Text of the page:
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Opinion: Why you shouldn’t be a doctor if you want to help people

There are more ways to help people than just becoming a doctor.
There are more ways to help people than just becoming a doctor.

Are you majoring in biology? Do you love helping people? Are your parents immigrants? If so, you’re probably at this school to become a doctor.

Becoming a doctor seems like every parent’s dream for their child. It sure was my Nigerian mother’s dream. Why would she leave her home country to give a better life to her children, spend so much on me to come to this private school only for me to not go to medical school? Might as I right?

Of course, I’m not.

From a young age, I realized that even though I liked to help people, becoming a doctor is not the best route to take. And here’s why:


  1. Doctors are (sometimes) unhealthy

If you’re on the pre-med track, you’re probably going through hell and back studying for test after test after test, some of which have material you won’t even need in medical school (sorry, photosynthesis). And then after you get accepted into medical school, you get placed into the fire again, with probably the same or even less sleep.

Then you have to go through residency, which is a bit of an upgrade since you’re finally getting paid for all the labor you’ve been doing, but at 100 hours a week. After medical school, you would think it gets better, and it does. At least you’re getting paid to work 59 hours a week.


  1. Doctors don’t have much freedom

I watched a documentary in my public health class discussing what doctors endure. One doctor left her hospital because she was not able to meet enough patients (one patient for 15 minutes every day).

The medical and healthcare sector of America is a sticky place. Why is it that we have all this fancy technology and expensive healthcare system, but our citizens are not living any longer than our other first-world counterparts?  

According to the World Bank, one of the longest-living people are the Japanese with a 83.84 life expectancy. Their healthcare cost per person is $3,703. The United States has a life expectancy of 78.4. Our healthcare cost per person is $9,403 (2014).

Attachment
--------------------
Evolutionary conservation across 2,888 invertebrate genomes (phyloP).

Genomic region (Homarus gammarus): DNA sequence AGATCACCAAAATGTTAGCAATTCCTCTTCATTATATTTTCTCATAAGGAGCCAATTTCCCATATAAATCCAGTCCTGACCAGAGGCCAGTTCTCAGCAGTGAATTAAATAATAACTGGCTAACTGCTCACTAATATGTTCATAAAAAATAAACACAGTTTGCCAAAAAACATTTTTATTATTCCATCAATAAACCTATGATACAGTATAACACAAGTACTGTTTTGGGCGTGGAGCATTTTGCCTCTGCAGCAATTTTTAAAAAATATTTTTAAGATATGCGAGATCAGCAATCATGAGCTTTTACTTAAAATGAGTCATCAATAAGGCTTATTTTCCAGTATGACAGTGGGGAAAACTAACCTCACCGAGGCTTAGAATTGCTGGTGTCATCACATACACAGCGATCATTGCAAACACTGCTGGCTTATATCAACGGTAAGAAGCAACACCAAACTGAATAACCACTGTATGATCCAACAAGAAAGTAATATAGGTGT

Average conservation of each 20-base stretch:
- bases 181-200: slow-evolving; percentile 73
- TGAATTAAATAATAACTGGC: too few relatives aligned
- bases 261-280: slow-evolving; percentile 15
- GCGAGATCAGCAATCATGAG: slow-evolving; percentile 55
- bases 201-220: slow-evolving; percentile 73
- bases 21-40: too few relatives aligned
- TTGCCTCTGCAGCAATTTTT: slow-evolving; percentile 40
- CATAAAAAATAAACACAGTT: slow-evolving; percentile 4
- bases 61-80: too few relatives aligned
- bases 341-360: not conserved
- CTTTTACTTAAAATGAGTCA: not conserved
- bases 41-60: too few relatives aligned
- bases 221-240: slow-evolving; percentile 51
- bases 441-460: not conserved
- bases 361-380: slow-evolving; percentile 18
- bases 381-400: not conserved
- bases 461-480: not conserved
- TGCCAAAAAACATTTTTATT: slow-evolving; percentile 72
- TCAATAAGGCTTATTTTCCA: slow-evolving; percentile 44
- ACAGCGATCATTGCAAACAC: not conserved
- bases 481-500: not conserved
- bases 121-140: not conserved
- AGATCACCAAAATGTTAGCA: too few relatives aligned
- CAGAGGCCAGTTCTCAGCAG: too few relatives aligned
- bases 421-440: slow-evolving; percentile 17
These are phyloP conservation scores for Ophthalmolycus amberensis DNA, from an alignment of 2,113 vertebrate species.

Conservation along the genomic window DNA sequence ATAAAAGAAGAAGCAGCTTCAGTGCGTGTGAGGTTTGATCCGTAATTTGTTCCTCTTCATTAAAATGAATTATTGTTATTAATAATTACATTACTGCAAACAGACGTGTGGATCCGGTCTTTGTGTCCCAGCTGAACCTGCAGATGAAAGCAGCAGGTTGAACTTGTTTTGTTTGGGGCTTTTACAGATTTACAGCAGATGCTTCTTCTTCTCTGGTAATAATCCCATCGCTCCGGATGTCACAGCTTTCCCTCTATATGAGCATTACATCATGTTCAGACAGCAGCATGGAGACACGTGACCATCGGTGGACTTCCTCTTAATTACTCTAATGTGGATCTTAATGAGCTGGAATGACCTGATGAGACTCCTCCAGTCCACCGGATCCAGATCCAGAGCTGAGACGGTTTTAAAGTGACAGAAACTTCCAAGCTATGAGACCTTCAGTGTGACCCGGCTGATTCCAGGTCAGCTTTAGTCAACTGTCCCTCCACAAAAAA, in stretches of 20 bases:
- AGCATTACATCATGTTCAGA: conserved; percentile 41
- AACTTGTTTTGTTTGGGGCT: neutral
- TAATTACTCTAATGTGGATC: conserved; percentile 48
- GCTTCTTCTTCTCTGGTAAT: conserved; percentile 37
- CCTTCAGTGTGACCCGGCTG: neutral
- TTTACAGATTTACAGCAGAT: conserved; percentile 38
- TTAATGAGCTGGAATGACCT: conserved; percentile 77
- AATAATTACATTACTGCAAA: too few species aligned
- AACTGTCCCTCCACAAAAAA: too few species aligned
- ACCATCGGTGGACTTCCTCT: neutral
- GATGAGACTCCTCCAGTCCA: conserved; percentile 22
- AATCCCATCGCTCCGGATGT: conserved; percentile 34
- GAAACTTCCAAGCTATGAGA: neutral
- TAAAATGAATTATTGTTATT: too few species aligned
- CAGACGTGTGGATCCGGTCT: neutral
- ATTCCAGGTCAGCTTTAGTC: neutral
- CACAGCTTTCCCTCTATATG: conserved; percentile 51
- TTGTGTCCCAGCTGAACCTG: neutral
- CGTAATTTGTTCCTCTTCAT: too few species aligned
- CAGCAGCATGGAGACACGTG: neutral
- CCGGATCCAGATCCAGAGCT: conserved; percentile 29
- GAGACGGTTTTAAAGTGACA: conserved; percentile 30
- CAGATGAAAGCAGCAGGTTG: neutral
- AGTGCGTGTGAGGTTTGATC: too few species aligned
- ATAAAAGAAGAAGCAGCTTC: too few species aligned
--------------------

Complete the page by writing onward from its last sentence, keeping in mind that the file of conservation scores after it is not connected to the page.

With the astronomically insane prices of medical care costs that prevent families from getting the treatment they deserve, there has got to be some part in the doctor’s job description that battles this health disparity.

There isn’t.


  1. Doctors can be unethical

It’s no doubt that doctors suffer from mountaintops of debt. Being a doctor pays well and all, but with an average medical school debt of $183,000, CBS News reports, a little more moolah wouldn’t hurt that bad. And what better way to make money than to push prescription drugs on people that don’t need them?

Doctors are great people, but because of the unethical practices of pharmaceutical companies, inflated healthcare spending and a dangerous education system, being a doctor is not the best way to change someone’s life.

The good news, you can still show your science skills, not get in so much debt and still give medicine without being a doctor. It’s called public health: preventative medicine. If you really want to help people, prevent their problem from even happening in the first place with preventative medicine.


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